(Reuters Health) - People who regularly do resistance exercises may get stronger and build more lean muscle mass when they add more protein to their diet, a recent study suggests.
Researchers examined data from 49 previously published studies with a total of 1,863 people who did muscle-building workouts like weightlifting. Participants who boosted their protein intake - whether from foods or from supplements like bars, powders and shakes - added more lean muscle mass and got stronger muscles than exercisers who didn’t add extra protein to their diets.
However, increasing daily protein consumption beyond more than 1.6 grams for every kilogram (2.2 pounds) of body weight didn’t appear to have any added benefit.
“Performing resistance exercise is an effective way to maintain or increase lean muscle mass,” said lead study author Robert Morton of McMaster University in Hamilton, Ontario.
“Protein supplementation is sufficient and necessary to augment increases in muscle mass and strength during periods of resistance training,” Morton said by email.
Added protein didn’t help older adults as much as younger people, however.
Also, the benefits of extra protein were more pronounced for newer exercisers than for people with lots of previous experience with resistance training.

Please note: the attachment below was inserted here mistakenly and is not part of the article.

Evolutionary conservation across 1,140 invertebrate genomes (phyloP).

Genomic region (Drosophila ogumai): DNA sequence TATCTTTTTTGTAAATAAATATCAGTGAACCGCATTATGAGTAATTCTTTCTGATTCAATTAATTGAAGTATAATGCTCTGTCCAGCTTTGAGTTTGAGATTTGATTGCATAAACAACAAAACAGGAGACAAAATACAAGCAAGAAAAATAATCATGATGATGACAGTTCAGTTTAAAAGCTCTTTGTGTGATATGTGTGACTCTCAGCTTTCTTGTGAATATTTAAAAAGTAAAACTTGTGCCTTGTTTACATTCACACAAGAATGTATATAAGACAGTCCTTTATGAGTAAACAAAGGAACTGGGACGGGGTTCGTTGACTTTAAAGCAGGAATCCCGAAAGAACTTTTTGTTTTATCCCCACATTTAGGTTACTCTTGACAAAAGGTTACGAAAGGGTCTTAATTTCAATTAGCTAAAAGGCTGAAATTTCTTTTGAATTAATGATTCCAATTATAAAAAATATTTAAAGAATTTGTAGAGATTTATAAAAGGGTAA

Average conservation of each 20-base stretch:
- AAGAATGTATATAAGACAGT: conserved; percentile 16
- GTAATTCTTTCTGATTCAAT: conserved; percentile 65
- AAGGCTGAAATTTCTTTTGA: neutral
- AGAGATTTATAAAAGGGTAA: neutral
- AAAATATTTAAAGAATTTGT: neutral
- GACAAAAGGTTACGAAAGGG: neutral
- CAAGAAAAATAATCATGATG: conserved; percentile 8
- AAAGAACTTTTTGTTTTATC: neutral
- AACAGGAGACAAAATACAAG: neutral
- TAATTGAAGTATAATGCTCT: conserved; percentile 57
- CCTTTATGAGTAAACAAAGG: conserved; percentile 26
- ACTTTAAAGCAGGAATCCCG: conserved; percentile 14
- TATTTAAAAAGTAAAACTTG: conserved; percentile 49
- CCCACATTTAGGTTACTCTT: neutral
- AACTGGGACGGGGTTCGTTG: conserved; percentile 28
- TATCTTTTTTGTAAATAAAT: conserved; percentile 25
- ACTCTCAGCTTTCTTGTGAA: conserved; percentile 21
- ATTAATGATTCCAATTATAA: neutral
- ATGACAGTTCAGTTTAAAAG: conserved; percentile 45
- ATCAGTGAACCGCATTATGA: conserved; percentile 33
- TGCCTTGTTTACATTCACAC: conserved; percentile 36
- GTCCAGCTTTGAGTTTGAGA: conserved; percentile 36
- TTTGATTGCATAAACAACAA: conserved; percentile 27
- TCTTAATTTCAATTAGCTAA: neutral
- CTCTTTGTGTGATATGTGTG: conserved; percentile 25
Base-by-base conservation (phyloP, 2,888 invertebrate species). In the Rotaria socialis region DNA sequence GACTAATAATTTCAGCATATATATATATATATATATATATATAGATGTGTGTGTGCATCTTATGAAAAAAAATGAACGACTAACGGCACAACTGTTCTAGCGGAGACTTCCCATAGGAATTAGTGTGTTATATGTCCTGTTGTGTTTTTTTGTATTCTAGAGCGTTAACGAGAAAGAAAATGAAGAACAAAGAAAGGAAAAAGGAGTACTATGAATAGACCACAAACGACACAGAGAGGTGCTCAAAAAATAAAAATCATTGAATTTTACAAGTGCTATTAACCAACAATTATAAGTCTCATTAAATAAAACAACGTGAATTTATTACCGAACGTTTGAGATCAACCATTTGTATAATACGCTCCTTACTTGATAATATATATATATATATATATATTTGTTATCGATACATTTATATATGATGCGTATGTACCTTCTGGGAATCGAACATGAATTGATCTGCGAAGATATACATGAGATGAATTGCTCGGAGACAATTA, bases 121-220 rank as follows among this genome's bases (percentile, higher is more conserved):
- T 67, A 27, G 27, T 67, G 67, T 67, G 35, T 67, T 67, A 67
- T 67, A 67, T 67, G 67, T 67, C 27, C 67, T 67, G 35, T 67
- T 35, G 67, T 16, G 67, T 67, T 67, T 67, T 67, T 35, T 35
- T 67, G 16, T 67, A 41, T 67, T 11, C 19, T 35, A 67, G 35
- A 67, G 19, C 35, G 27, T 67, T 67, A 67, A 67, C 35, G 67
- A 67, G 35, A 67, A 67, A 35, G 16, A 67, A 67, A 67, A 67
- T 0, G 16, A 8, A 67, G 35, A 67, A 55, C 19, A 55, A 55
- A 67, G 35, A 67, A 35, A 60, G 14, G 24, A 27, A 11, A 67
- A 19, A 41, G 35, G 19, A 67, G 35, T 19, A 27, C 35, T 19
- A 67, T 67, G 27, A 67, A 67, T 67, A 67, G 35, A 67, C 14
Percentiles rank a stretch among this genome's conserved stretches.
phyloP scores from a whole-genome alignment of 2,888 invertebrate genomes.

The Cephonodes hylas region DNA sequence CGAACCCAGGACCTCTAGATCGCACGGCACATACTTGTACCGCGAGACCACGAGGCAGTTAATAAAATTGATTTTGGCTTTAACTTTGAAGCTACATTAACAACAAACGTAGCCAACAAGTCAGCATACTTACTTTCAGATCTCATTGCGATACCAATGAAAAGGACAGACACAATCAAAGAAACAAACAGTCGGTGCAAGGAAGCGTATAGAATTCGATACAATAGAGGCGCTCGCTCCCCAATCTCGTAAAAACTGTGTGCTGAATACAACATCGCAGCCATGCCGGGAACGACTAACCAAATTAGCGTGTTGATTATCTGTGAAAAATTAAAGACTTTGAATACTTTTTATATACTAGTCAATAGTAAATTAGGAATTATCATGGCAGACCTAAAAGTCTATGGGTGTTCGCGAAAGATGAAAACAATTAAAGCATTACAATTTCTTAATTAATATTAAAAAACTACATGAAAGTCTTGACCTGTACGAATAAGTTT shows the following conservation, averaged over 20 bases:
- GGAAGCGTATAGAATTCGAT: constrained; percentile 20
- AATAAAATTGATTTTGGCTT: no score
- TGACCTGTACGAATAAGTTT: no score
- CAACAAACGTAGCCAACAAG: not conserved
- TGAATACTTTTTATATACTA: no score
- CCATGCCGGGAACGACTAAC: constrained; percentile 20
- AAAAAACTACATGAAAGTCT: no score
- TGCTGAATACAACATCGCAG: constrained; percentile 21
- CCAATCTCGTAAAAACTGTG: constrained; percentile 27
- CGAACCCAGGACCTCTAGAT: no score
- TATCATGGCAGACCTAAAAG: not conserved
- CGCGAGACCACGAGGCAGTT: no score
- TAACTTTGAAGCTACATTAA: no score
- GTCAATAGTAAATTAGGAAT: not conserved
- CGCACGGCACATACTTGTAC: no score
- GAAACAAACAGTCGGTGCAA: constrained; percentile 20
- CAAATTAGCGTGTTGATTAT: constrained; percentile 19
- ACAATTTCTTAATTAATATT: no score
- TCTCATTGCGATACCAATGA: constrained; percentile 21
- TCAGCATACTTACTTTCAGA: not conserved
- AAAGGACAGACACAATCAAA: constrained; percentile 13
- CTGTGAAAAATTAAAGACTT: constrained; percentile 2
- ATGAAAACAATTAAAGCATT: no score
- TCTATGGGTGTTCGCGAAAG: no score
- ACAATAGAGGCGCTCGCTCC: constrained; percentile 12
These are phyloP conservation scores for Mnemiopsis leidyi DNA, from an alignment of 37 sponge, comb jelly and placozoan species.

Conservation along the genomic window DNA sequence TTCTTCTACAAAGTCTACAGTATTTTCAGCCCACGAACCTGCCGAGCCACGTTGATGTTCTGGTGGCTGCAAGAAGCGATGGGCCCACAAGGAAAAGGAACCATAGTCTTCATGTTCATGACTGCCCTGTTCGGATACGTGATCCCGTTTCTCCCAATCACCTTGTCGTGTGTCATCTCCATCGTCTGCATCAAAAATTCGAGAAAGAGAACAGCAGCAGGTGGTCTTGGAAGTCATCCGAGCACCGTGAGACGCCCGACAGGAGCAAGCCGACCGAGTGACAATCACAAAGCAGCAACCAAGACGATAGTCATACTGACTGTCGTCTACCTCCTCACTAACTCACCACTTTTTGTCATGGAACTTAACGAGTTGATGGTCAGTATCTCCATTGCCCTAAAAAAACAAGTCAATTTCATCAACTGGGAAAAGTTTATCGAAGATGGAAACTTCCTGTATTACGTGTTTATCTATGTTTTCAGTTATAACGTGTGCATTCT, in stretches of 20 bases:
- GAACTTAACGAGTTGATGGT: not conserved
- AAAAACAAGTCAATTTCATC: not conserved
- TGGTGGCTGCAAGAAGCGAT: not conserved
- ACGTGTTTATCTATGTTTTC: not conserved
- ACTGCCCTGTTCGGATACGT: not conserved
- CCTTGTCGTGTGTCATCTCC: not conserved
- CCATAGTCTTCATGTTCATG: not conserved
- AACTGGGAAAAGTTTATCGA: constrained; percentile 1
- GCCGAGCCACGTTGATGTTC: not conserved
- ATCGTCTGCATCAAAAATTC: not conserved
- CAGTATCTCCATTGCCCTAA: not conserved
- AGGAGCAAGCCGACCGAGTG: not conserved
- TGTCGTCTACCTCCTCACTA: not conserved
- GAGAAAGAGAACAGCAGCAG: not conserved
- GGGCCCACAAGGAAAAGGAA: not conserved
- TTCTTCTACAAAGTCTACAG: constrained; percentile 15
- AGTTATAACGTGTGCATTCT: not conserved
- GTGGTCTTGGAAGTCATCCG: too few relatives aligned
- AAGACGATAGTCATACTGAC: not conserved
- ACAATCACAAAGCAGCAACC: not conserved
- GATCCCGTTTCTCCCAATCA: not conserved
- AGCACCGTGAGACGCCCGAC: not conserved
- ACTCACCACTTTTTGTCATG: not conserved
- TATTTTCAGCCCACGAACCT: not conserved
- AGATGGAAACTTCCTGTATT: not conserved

All of the studies included in the research review had healthy adults performing resistance exercises at least twice a week. For each study, participants were randomly selected to stick to their usual diets or add extra protein.
Across all these studies, people adding protein to their diets consumed an extra 4 grams to 106 grams daily. Overall, the most common source of added protein was whey protein supplements, followed by supplement blends.
Ten studies gave people added protein with milk, and another seven examined adding protein with whole foods like beef and yogurt.
One limitation of the study is that researchers didn’t have enough data on older adults to determine how much added protein might help these individuals build lean muscle mass, which typically declines with age. Researchers also didn’t look at what happens when dieters get added protein.
“It has been difficult to cultivate one simple message, quantifying how much protein, what types of protein and whether messages should differ among different populations of people,” said Kelsey Mangano, a nutrition researcher at the University of Massachusetts in Lowell who wasn’t involved in the study.
Still, the findings offer fresh insight into the amount of protein some people might add to their diets to get additional benefits from muscle-building workouts, Mangano said by email.
The results might not apply to people who don’t do resistance training at least twice a week, said Dr. Mingyang Song of Massachusetts General Hospital and Harvard Medical School in Boston.
Adding protein also isn’t risk-free, Song said by email. It can lead to digestive problems and damage the kidneys, and there’s also some concern that it may increase the risk of cardiovascular disease.
“It may result in an imbalanced diet,” Song said. “Thus, a healthy, whole-food based diet should be consumed.”
SOURCE: bit.ly/2uijHt7 British Journal of Sports Medicine, online July 11, 2017.